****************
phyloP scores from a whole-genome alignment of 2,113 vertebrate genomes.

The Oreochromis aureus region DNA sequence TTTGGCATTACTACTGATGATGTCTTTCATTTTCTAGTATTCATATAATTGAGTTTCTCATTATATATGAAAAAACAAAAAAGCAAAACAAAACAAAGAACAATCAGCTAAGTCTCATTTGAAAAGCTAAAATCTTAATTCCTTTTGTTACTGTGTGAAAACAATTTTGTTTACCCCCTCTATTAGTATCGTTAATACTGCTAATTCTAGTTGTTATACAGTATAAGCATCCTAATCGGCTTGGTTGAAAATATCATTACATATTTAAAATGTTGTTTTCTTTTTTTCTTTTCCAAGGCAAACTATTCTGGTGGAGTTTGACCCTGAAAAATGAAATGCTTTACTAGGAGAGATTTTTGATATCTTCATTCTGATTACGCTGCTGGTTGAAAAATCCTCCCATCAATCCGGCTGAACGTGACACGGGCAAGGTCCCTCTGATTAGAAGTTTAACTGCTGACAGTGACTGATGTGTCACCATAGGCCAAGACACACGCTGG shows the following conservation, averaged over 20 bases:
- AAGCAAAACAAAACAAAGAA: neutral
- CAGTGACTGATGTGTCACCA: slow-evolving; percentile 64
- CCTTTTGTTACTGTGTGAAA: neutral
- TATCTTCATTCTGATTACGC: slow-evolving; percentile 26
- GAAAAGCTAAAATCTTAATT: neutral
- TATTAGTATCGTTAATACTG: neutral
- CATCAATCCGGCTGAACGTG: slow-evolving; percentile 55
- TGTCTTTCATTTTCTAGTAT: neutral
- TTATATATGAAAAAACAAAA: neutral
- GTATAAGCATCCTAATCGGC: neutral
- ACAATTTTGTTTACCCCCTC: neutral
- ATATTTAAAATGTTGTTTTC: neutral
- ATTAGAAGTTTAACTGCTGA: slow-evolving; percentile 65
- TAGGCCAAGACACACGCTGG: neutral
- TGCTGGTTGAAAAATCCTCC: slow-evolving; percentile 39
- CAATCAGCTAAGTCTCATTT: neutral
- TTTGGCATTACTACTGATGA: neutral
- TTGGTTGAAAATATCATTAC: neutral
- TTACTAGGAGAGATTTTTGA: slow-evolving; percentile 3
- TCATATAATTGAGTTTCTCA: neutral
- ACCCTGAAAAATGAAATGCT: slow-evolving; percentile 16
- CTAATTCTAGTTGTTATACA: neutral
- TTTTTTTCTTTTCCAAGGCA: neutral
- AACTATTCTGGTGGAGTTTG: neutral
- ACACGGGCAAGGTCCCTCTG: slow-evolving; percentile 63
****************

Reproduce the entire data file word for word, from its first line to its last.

phyloP scores from a whole-genome alignment of 2,113 vertebrate genomes.

The Oreochromis aureus region DNA sequence TTTGGCATTACTACTGATGATGTCTTTCATTTTCTAGTATTCATATAATTGAGTTTCTCATTATATATGAAAAAACAAAAAAGCAAAACAAAACAAAGAACAATCAGCTAAGTCTCATTTGAAAAGCTAAAATCTTAATTCCTTTTGTTACTGTGTGAAAACAATTTTGTTTACCCCCTCTATTAGTATCGTTAATACTGCTAATTCTAGTTGTTATACAGTATAAGCATCCTAATCGGCTTGGTTGAAAATATCATTACATATTTAAAATGTTGTTTTCTTTTTTTCTTTTCCAAGGCAAACTATTCTGGTGGAGTTTGACCCTGAAAAATGAAATGCTTTACTAGGAGAGATTTTTGATATCTTCATTCTGATTACGCTGCTGGTTGAAAAATCCTCCCATCAATCCGGCTGAACGTGACACGGGCAAGGTCCCTCTGATTAGAAGTTTAACTGCTGACAGTGACTGATGTGTCACCATAGGCCAAGACACACGCTGG shows the following conservation, averaged over 20 bases:
- AAGCAAAACAAAACAAAGAA: neutral
- CAGTGACTGATGTGTCACCA: slow-evolving; percentile 64
- CCTTTTGTTACTGTGTGAAA: neutral
- TATCTTCATTCTGATTACGC: slow-evolving; percentile 26
- GAAAAGCTAAAATCTTAATT: neutral
- TATTAGTATCGTTAATACTG: neutral
- CATCAATCCGGCTGAACGTG: slow-evolving; percentile 55
- TGTCTTTCATTTTCTAGTAT: neutral
- TTATATATGAAAAAACAAAA: neutral
- GTATAAGCATCCTAATCGGC: neutral
- ACAATTTTGTTTACCCCCTC: neutral
- ATATTTAAAATGTTGTTTTC: neutral
- ATTAGAAGTTTAACTGCTGA: slow-evolving; percentile 65
- TAGGCCAAGACACACGCTGG: neutral
- TGCTGGTTGAAAAATCCTCC: slow-evolving; percentile 39
- CAATCAGCTAAGTCTCATTT: neutral
- TTTGGCATTACTACTGATGA: neutral
- TTGGTTGAAAATATCATTAC: neutral
- TTACTAGGAGAGATTTTTGA: slow-evolving; percentile 3
- TCATATAATTGAGTTTCTCA: neutral
- ACCCTGAAAAATGAAATGCT: slow-evolving; percentile 16
- CTAATTCTAGTTGTTATACA: neutral
- TTTTTTTCTTTTCCAAGGCA: neutral
- AACTATTCTGGTGGAGTTTG: neutral
- ACACGGGCAAGGTCCCTCTG: slow-evolving; percentile 63